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Reading List, May 2017

  1. Sam Machkovech, Facebook helped advertisers target teens who feel ‘worthless’, in Ars Technica, 30 April 2017. [Online]:

    No surprises here, a quick discriminative filter could show who was depressed vs not, perhaps using something as simple as Naïve Bayes would probably work.

    Then I read that Facebook sells this data to advertisers instead of getting depressed teens some help. Eff you Facebook!

    Just last month, I wrote ‘STOP USING FACEBOOK SERVICES’. That advice still holds.

  2. Matt Inman, You’re not going to believe what I’m about to tell you, in The Oatmeal, 2 May 2017. [Online]:

    An interesting read about the backfire effect.

  3. Mike Masnick, Don’t get fooled: The plan is to kill net neutrality while pretending that it’s being saved, in Techdirt, 3 May 2017. [Online]:

    This article lays bare the plan by the self-serving ‘lawmakers’ in Congress and the broadband providers. The plan outlined here consists of three steps:

    1. Force outrage by arbitrarily pretending to change rules around net neutrality. This will be struck down by courts, but will cause public outrage and enable congressmen to make money off broadband companies.

    2. Congressmen pretend to write a law that would tick many of the boxes, such as no zero rated traffic and the like that are from yesterday’s net neutrality debate. These bills will actually be written by broadband companies and will outlaw things that the broadband companies have already circumvented. In other words, the law, if passed, won’t accomplish anything.

    3. Leverage the controversy to push for a congressional rescue.

  4. The Onion, Nation’s back alleys working to expand available services in anticipation of Trumpcare bill becoming law, in The Onion, 4 May 2017. [Online]:

    Net neutrality is not the only thing Republicans want to gut. They also probably want to make it impossible for people to live, which is why they want no restrictions on guns, and all sorts of restrictions on people getting healthcare. In times like these, satire can strike a chord, which is why this article makes it to my list.

  5. Dan Goodin, More Android phones than ever are covertly listening for inaudible sounds in ads, in Ars Technica, 5 May 2017. [Online]:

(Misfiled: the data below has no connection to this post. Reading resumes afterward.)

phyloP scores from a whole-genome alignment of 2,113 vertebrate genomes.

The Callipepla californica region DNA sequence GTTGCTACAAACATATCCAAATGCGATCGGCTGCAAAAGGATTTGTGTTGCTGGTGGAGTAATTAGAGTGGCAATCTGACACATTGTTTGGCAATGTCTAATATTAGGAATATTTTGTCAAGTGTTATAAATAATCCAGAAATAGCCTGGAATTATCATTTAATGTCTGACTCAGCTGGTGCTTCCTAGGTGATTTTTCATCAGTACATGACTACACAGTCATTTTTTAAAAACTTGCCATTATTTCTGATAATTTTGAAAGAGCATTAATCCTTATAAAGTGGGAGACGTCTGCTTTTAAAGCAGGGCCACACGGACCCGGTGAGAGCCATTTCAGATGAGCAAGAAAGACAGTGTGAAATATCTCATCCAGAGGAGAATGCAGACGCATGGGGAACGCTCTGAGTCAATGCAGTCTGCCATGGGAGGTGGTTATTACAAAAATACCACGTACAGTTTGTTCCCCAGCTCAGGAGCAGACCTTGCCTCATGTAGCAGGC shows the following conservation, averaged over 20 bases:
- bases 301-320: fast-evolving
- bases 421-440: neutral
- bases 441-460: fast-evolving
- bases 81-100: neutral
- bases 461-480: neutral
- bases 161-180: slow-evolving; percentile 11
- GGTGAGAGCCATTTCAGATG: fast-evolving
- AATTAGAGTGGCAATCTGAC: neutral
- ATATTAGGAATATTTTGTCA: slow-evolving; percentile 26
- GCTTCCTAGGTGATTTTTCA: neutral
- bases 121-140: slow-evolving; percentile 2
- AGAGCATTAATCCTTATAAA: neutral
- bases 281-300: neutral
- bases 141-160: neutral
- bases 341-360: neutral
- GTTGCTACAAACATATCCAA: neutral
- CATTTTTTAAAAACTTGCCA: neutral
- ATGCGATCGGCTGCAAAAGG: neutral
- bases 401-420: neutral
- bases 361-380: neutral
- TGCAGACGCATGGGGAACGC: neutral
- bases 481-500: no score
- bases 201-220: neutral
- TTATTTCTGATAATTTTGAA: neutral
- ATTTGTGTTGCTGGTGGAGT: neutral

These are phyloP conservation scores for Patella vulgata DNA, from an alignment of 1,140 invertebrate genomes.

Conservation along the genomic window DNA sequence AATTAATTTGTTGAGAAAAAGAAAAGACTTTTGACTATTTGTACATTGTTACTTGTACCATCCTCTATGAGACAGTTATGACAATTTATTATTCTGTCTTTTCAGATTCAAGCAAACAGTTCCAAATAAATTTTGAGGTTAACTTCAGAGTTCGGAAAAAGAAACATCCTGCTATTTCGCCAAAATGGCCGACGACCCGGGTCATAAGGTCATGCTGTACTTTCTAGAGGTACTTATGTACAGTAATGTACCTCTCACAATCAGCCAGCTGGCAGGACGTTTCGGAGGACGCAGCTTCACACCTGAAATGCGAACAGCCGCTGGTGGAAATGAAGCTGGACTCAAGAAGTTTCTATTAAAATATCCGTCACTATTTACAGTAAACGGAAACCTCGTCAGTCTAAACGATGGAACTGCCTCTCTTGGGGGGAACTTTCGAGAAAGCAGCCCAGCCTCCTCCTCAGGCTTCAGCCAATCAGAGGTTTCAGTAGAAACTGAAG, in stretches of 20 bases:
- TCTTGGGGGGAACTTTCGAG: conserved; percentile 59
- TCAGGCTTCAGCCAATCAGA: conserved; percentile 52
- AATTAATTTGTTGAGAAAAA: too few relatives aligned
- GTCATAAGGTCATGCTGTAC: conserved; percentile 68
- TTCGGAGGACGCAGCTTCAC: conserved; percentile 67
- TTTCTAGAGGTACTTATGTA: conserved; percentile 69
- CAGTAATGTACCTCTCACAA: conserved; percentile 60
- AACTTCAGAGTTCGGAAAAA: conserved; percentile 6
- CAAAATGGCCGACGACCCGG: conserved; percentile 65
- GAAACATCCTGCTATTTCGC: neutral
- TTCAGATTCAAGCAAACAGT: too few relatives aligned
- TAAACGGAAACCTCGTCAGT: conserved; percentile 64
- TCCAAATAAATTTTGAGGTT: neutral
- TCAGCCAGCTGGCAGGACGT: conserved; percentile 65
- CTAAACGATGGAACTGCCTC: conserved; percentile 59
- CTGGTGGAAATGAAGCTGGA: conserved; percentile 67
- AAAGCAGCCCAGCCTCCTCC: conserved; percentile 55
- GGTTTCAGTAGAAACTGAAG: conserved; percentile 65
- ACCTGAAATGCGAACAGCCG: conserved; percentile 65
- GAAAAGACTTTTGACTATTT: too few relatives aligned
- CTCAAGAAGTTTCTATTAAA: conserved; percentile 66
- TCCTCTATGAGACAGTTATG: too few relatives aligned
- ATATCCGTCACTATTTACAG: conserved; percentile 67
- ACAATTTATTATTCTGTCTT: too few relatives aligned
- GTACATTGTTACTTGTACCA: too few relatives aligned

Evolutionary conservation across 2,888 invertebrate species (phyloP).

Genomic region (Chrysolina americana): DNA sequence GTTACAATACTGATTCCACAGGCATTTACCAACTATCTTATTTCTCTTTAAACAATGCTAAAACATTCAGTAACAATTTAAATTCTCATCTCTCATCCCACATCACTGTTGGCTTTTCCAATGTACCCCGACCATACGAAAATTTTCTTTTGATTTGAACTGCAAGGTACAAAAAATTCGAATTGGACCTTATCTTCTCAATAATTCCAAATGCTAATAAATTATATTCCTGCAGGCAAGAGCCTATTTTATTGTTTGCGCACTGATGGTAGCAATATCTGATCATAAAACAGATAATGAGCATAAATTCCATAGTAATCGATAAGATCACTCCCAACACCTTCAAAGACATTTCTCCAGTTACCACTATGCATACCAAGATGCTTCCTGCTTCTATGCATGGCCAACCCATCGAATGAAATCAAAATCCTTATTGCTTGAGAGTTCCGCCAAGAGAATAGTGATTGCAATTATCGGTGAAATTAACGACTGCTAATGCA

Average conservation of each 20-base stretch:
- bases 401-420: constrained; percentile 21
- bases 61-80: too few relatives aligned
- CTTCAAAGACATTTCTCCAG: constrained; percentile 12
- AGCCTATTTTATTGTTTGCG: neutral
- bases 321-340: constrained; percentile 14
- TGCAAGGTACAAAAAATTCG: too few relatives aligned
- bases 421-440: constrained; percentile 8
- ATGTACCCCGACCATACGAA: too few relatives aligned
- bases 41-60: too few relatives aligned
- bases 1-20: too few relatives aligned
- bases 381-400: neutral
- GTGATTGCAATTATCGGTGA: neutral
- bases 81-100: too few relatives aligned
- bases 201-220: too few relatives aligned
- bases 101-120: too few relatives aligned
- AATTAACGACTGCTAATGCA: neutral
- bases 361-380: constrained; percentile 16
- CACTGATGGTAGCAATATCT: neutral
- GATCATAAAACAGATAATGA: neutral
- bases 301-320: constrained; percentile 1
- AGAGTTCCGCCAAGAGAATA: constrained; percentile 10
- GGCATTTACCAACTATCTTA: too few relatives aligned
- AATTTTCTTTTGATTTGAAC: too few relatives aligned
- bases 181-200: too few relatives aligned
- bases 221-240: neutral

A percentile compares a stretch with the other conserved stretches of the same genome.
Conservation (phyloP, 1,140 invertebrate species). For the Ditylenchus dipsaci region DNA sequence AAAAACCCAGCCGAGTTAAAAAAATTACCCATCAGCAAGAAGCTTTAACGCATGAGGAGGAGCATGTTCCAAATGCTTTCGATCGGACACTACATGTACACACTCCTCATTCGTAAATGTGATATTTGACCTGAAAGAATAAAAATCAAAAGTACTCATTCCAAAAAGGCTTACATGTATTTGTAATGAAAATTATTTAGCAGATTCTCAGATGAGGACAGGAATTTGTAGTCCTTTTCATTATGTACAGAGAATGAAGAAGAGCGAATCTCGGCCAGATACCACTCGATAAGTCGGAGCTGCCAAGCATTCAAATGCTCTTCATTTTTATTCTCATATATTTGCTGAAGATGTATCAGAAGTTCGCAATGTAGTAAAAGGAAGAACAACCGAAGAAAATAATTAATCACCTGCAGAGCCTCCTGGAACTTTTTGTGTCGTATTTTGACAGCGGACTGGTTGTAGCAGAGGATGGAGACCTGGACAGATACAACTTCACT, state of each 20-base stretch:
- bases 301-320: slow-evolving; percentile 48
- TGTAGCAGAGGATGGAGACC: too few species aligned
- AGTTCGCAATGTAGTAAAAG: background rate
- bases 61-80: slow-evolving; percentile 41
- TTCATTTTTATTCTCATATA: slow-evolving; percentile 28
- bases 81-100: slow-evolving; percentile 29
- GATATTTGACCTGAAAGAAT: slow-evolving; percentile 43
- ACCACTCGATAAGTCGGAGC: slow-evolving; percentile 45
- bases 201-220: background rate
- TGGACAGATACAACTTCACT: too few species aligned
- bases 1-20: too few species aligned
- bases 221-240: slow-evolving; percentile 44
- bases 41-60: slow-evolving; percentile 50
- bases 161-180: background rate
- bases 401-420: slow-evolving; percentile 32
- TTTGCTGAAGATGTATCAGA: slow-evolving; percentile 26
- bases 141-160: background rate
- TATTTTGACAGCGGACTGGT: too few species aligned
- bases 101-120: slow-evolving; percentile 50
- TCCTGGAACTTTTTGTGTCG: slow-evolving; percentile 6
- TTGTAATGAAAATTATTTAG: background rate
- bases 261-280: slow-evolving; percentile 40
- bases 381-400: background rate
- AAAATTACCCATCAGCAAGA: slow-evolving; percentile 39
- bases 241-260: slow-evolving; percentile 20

If there’s any doubt that 2017 is the new 1984, read this article. As if not content with using accelerometer, GPS, gyroscope, magnetometer data, along with an always-logged-in account system that exists on mobile phones, advertisers and app developers are now finding ways of tracking people using covertly hidden sounds beyond the human auditory spectrum in TV advertisements and using microphones on mobile phones to detect these hidden audio to further infiltrate user privacy.

    This is a scary thing, because the only fool-proof solution is to stop using smartphones altogether, and I’m not sure that I’ll be comfortable with that tradeoff. While there are solutions that mitigate these issues somewhat, for example, fine-grained app permissions on Android Marshmallow and higher, we must always be careful to only give apps enough permissions that they need, no more. At the same time, an app like Blackberry DTEK can show if apps access sensitive parts of your phone, such as your camera, microphone, or GPS. Detect an app accessing something when it is not active? It goes right into the trash.

  6. Dong Huk Park, Lisa Anne Hendricks, Zeynep Akata, Bernt Schiele, Trevor Darrell, Marcus Rohrbach, Attentive explanations: Justifying decisions and pointing to the evidence, in ArXiv, 14 December 2016. [Online]:

    As much as we rely on deep neural networks for everything, we don’t really understand how they work in that we do not have a mathematical model or guarantee on their performance. Essentially, we just throw in a lot of labelled data at these networks and pray to the neurotic gods that the network learns the correct data, and does not label gorillas.

    This work attempts to provide some justifications that would explain how the neural network reached a decision. However, this works only for images, and does not give an insight into what the learned parameters represent, so that’s still a relatively open question. I still need to analyse this properly so that I can tell how this work differs from this other ArXiv paper by Google that uses neural networks to create image captions.

  7. Maria Wirth, Are Christian and Muslim nations OK and Hindu nations not?, in Maria Wirth’s Blog, 21 April 2017. [Online]:

    I have often shared articles about the Indian media’s bias against the BJP and what I think are their really dangerous tendencies to rake up communal hatred where none should exist. I came across this article through Shashi Tharoor’s twitter feed. Otherwise, I would have probably skipped right past this article.

    This article is written as a devil’s advocate. I don’t think for a moment that Maria Wirth is actually advocating for a Hindu Rashtra. As a devil’s advocate, Wirth makes a very interesting argument – the media, both Indian and international, is willing to vilify the concept of a Hindu Rashtra while at the same time, holding the duplicitous position of implicitly accepting the existence of Christian and Muslim states.

    Wirth lays out the differences between being a ‘Hindu’ compared against other organised religions. She correctly points out that the term ‘Hindu’ itself means a person living in the geographic expanse that is mostly India. She lists out the better qualities of our Dharma, things that I learnt only too late in my life because all I heard as a child were negative things about religion. Correctly, she says that there is nothing wrong about children learning these aspects of Dharma.